The examples shown here (see Application examples in Results section) are just a small fraction of a multitude of possible scenarios that can be simulated in ReMoto. Several other examples frequently covered in principles of neuroscience courses can be also evaluated, for instance: i) drug effects on ionic channels (e.g., blocking) and their influence on AP firing threshold, or AP time-course; ii) effect of training on force generation, by changing the properties (i.e. amplitude and time-decay) of twitches; and iii) effect(s) of channelopathy (Cannon, 2006; Tomlinson et al., 2009; Vincent, 2010) on motor behavior. Just by changing parameters and/or adding elements one can simulate a whole new system that can be used to illustrate key concepts in neuroscience, neural engineering and motor control.

Some of the limitations of the simulator should be acknowledged: i) inexistence of a large dendritic tree, which is important to represent the spatial location of dendritic ionic channels ( ElBasiouny et al., 2005 ) as well as synaptic dispersion ( Segev et al., 1990 ); ii) the muscle force has no influence from intrinsic viscoelastic properties ( Zajac, 1989 ); and iii) the simulator operates in open-loop, i.e., there is no proprioceptive feedback from peripheral receptors. Nevertheless, the system is being continuously incremented, and several new features are under way. A recent study from our lab (Chaud et al., 2012) used a beta version (not yet available as a web-application) to evaluate the short-latency component of the stretch reflex of the SO muscle (Cronin et al., 2008). This new system included: muscle spindle model (Mileusnic et al., 2006) providing the proprioceptive feedback and a Hill-type muscle model ( Zajac, 1989 ), with viscoelastic properties of muscle fibers and tendon. In the future, several of these new elements will be made available on the web application (as part of the ReMoto simulator) and several new examples may emerge for the teaching of fundamental mechanisms regarding the neuromusculoskelet al system.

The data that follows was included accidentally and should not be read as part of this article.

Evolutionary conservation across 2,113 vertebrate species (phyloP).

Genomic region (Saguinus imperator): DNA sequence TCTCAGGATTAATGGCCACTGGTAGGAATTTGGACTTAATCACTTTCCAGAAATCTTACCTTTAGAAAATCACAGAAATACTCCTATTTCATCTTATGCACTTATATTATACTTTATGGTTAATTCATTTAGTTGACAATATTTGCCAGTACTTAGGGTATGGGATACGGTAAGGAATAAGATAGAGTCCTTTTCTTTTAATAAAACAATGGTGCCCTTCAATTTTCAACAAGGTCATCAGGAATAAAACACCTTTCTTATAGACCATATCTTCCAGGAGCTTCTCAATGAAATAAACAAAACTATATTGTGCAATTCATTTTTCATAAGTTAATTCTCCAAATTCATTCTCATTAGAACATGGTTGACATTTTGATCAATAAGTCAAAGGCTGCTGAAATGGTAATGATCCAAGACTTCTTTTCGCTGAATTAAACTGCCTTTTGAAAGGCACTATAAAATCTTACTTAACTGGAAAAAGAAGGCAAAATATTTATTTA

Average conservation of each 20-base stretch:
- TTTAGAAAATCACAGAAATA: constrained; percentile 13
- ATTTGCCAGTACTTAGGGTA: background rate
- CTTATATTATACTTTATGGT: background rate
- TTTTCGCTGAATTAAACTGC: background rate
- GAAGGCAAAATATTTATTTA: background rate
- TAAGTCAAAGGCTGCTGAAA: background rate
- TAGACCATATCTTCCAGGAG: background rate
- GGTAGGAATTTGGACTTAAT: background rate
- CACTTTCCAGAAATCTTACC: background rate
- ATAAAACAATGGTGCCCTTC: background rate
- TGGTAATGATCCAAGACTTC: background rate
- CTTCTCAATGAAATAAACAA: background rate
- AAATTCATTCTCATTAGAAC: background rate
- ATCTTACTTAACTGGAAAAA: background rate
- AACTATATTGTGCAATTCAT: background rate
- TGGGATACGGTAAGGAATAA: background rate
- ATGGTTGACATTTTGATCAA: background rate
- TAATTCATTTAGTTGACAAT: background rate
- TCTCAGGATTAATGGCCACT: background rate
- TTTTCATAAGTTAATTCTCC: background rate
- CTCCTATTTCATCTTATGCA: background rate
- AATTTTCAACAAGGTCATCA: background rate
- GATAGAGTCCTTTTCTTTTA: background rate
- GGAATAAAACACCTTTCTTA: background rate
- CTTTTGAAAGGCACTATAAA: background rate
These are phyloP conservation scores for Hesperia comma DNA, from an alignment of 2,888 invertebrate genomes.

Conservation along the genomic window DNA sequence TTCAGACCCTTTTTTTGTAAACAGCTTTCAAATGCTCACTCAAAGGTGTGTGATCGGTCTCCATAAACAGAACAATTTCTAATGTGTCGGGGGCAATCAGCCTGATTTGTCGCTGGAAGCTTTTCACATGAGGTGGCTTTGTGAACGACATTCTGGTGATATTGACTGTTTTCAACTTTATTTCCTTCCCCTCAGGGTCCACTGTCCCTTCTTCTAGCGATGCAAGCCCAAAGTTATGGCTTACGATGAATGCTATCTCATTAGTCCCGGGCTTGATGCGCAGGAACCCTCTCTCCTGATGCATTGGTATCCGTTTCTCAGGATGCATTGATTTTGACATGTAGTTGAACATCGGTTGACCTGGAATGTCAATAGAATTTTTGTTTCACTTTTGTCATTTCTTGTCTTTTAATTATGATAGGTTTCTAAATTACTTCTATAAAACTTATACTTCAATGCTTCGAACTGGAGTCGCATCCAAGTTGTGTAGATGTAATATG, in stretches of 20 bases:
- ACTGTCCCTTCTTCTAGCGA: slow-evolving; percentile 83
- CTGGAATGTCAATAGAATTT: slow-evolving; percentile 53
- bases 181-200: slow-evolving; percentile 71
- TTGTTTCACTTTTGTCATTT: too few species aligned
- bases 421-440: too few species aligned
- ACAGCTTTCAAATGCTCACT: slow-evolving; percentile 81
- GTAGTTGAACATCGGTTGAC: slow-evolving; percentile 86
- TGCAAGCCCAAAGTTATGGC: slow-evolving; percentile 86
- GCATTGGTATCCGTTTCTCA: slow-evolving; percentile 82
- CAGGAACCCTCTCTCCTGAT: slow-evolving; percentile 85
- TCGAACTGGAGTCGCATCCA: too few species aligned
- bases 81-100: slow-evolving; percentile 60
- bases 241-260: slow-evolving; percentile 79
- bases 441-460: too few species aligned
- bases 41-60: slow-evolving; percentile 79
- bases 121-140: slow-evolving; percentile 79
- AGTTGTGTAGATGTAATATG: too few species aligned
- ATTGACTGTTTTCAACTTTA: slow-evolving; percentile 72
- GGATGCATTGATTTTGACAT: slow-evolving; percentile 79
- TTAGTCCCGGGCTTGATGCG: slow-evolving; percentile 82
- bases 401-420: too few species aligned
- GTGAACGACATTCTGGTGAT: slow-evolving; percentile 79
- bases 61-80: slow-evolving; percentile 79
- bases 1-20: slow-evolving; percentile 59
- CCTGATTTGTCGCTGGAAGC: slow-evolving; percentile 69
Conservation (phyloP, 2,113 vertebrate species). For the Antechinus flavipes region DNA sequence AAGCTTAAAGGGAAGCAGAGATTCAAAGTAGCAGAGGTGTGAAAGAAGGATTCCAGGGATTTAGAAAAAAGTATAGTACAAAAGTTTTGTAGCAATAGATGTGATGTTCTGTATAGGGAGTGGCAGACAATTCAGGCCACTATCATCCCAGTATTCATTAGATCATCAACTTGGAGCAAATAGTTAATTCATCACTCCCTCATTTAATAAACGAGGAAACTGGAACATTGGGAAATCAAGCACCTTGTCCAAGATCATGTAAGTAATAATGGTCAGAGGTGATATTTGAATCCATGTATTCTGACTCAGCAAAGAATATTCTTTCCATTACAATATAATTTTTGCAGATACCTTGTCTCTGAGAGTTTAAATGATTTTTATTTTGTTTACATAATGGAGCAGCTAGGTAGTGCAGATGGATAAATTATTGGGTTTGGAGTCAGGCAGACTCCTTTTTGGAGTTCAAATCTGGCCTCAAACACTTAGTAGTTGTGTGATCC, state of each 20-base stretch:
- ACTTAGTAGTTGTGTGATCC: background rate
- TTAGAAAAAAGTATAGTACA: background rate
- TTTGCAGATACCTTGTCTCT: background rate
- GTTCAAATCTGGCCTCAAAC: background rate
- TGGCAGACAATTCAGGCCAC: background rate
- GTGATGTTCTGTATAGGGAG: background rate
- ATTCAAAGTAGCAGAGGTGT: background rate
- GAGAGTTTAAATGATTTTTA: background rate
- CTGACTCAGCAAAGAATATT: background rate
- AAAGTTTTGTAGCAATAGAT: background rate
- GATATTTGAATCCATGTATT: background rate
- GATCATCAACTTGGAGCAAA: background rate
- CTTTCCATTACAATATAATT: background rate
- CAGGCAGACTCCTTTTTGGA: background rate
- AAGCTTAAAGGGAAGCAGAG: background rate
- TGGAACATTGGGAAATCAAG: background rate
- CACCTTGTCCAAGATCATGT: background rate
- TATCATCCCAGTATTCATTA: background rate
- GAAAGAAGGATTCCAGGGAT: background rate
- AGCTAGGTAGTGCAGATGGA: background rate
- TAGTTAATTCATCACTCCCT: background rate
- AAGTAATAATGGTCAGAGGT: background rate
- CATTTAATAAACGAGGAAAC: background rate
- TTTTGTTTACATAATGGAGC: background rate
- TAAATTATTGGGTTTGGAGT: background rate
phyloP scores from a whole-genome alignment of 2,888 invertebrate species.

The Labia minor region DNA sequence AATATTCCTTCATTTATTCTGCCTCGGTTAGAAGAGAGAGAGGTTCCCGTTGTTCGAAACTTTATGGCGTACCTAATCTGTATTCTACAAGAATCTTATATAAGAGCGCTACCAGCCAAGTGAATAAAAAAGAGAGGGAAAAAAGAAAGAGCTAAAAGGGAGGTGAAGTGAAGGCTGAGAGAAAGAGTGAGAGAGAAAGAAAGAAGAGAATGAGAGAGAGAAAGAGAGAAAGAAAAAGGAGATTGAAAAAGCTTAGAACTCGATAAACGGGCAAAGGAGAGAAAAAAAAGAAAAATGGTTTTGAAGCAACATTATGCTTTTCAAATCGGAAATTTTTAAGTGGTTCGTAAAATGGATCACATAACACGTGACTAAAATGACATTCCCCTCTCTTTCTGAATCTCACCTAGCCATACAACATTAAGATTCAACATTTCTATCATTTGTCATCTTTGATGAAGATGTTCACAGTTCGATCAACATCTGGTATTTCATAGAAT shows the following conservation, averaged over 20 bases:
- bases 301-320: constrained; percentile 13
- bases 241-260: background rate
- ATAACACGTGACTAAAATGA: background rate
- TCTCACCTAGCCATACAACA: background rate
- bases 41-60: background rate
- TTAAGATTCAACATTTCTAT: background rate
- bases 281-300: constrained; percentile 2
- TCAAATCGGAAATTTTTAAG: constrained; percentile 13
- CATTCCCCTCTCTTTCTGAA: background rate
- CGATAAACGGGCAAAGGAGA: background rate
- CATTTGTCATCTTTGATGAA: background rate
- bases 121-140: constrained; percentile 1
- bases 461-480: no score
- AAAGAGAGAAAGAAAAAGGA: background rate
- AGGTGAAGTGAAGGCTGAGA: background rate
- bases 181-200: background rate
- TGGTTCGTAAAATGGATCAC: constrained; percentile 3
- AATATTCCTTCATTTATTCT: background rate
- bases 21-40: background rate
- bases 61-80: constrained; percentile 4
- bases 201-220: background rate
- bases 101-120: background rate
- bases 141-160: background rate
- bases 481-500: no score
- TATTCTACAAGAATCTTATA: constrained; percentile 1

This study was supported by grants from FAPESP and CNPq (Brazilian Funding Agencies). LAE holds a scholarship from FAPESP (proc. no. 2009/15802-0). The authors are grateful to V. M. Chaud for his invaluable work in improving the simulator's graphical user interface (GUI).



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Recebido: 27/01/2013
Aceito: 28/05/2013